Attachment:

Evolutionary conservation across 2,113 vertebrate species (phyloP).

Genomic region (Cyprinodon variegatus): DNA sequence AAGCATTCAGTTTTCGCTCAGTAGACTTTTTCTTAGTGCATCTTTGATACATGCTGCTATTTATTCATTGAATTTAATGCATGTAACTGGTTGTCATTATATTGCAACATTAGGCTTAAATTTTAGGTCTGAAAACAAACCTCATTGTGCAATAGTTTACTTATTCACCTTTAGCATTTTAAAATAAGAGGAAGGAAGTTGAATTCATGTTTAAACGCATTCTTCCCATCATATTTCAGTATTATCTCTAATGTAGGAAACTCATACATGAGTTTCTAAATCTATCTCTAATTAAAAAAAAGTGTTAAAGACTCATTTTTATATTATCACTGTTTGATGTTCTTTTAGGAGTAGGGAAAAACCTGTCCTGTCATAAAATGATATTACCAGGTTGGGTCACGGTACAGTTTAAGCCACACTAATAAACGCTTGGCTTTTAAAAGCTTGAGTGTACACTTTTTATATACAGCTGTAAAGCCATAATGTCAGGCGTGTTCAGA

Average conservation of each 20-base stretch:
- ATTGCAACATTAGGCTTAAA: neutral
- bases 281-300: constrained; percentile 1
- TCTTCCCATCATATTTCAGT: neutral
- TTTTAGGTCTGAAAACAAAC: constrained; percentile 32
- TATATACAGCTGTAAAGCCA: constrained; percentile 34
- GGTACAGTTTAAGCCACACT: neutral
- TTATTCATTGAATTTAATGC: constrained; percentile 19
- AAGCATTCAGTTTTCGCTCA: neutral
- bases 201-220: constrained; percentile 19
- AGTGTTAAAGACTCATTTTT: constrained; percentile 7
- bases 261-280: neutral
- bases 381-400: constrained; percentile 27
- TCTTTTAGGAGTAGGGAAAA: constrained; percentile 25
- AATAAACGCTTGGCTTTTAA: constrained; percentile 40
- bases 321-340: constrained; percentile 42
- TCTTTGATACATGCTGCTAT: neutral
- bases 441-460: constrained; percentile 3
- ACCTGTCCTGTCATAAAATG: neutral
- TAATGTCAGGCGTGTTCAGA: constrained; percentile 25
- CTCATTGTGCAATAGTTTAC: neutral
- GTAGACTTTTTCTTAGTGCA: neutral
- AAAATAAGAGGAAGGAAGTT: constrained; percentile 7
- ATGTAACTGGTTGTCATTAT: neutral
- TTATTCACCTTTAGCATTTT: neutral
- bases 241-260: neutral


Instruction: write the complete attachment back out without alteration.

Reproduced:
Evolutionary conservation across 2,113 vertebrate species (phyloP).

Genomic region (Cyprinodon variegatus): DNA sequence AAGCATTCAGTTTTCGCTCAGTAGACTTTTTCTTAGTGCATCTTTGATACATGCTGCTATTTATTCATTGAATTTAATGCATGTAACTGGTTGTCATTATATTGCAACATTAGGCTTAAATTTTAGGTCTGAAAACAAACCTCATTGTGCAATAGTTTACTTATTCACCTTTAGCATTTTAAAATAAGAGGAAGGAAGTTGAATTCATGTTTAAACGCATTCTTCCCATCATATTTCAGTATTATCTCTAATGTAGGAAACTCATACATGAGTTTCTAAATCTATCTCTAATTAAAAAAAAGTGTTAAAGACTCATTTTTATATTATCACTGTTTGATGTTCTTTTAGGAGTAGGGAAAAACCTGTCCTGTCATAAAATGATATTACCAGGTTGGGTCACGGTACAGTTTAAGCCACACTAATAAACGCTTGGCTTTTAAAAGCTTGAGTGTACACTTTTTATATACAGCTGTAAAGCCATAATGTCAGGCGTGTTCAGA

Average conservation of each 20-base stretch:
- ATTGCAACATTAGGCTTAAA: neutral
- bases 281-300: constrained; percentile 1
- TCTTCCCATCATATTTCAGT: neutral
- TTTTAGGTCTGAAAACAAAC: constrained; percentile 32
- TATATACAGCTGTAAAGCCA: constrained; percentile 34
- GGTACAGTTTAAGCCACACT: neutral
- TTATTCATTGAATTTAATGC: constrained; percentile 19
- AAGCATTCAGTTTTCGCTCA: neutral
- bases 201-220: constrained; percentile 19
- AGTGTTAAAGACTCATTTTT: constrained; percentile 7
- bases 261-280: neutral
- bases 381-400: constrained; percentile 27
- TCTTTTAGGAGTAGGGAAAA: constrained; percentile 25
- AATAAACGCTTGGCTTTTAA: constrained; percentile 40
- bases 321-340: constrained; percentile 42
- TCTTTGATACATGCTGCTAT: neutral
- bases 441-460: constrained; percentile 3
- ACCTGTCCTGTCATAAAATG: neutral
- TAATGTCAGGCGTGTTCAGA: constrained; percentile 25
- CTCATTGTGCAATAGTTTAC: neutral
- GTAGACTTTTTCTTAGTGCA: neutral
- AAAATAAGAGGAAGGAAGTT: constrained; percentile 7
- ATGTAACTGGTTGTCATTAT: neutral
- TTATTCACCTTTAGCATTTT: neutral
- bases 241-260: neutral